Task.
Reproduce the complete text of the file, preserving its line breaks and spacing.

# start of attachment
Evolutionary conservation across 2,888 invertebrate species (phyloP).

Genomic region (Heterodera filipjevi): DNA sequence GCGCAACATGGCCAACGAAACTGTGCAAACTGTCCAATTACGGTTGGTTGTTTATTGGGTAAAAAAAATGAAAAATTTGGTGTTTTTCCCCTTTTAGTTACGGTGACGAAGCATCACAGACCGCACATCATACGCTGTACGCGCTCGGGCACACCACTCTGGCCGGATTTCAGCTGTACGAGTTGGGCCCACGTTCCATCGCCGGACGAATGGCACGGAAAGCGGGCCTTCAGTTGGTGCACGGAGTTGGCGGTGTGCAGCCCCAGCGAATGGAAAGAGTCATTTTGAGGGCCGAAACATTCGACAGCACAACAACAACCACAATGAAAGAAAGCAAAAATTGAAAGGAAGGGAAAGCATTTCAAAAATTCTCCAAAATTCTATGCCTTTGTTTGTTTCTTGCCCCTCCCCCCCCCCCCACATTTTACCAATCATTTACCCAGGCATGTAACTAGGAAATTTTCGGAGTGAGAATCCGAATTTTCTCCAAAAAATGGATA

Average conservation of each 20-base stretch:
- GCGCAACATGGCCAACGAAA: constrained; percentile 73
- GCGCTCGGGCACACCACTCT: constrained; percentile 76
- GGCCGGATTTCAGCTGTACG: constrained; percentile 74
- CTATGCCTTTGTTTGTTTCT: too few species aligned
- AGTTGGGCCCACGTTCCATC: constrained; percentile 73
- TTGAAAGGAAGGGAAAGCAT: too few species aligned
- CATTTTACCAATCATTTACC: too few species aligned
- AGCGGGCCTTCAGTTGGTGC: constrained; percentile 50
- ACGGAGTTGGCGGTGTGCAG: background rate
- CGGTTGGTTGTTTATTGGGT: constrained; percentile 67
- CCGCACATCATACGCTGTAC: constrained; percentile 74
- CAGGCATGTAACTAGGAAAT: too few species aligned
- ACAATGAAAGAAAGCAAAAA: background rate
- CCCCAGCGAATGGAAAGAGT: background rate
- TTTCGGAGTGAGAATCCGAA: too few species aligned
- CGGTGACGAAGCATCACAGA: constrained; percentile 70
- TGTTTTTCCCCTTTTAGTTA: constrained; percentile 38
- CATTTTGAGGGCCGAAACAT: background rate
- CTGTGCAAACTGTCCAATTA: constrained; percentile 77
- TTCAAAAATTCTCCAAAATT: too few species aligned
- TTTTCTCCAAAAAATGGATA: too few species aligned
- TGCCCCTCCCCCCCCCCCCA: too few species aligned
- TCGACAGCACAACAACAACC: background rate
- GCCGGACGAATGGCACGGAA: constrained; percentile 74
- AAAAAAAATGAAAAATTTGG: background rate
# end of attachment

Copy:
Evolutionary conservation across 2,888 invertebrate species (phyloP).

Genomic region (Heterodera filipjevi): DNA sequence GCGCAACATGGCCAACGAAACTGTGCAAACTGTCCAATTACGGTTGGTTGTTTATTGGGTAAAAAAAATGAAAAATTTGGTGTTTTTCCCCTTTTAGTTACGGTGACGAAGCATCACAGACCGCACATCATACGCTGTACGCGCTCGGGCACACCACTCTGGCCGGATTTCAGCTGTACGAGTTGGGCCCACGTTCCATCGCCGGACGAATGGCACGGAAAGCGGGCCTTCAGTTGGTGCACGGAGTTGGCGGTGTGCAGCCCCAGCGAATGGAAAGAGTCATTTTGAGGGCCGAAACATTCGACAGCACAACAACAACCACAATGAAAGAAAGCAAAAATTGAAAGGAAGGGAAAGCATTTCAAAAATTCTCCAAAATTCTATGCCTTTGTTTGTTTCTTGCCCCTCCCCCCCCCCCCACATTTTACCAATCATTTACCCAGGCATGTAACTAGGAAATTTTCGGAGTGAGAATCCGAATTTTCTCCAAAAAATGGATA

Average conservation of each 20-base stretch:
- GCGCAACATGGCCAACGAAA: constrained; percentile 73
- GCGCTCGGGCACACCACTCT: constrained; percentile 76
- GGCCGGATTTCAGCTGTACG: constrained; percentile 74
- CTATGCCTTTGTTTGTTTCT: too few species aligned
- AGTTGGGCCCACGTTCCATC: constrained; percentile 73
- TTGAAAGGAAGGGAAAGCAT: too few species aligned
- CATTTTACCAATCATTTACC: too few species aligned
- AGCGGGCCTTCAGTTGGTGC: constrained; percentile 50
- ACGGAGTTGGCGGTGTGCAG: background rate
- CGGTTGGTTGTTTATTGGGT: constrained; percentile 67
- CCGCACATCATACGCTGTAC: constrained; percentile 74
- CAGGCATGTAACTAGGAAAT: too few species aligned
- ACAATGAAAGAAAGCAAAAA: background rate
- CCCCAGCGAATGGAAAGAGT: background rate
- TTTCGGAGTGAGAATCCGAA: too few species aligned
- CGGTGACGAAGCATCACAGA: constrained; percentile 70
- TGTTTTTCCCCTTTTAGTTA: constrained; percentile 38
- CATTTTGAGGGCCGAAACAT: background rate
- CTGTGCAAACTGTCCAATTA: constrained; percentile 77
- TTCAAAAATTCTCCAAAATT: too few species aligned
- TTTTCTCCAAAAAATGGATA: too few species aligned
- TGCCCCTCCCCCCCCCCCCA: too few species aligned
- TCGACAGCACAACAACAACC: background rate
- GCCGGACGAATGGCACGGAA: constrained; percentile 74
- AAAAAAAATGAAAAATTTGG: background rate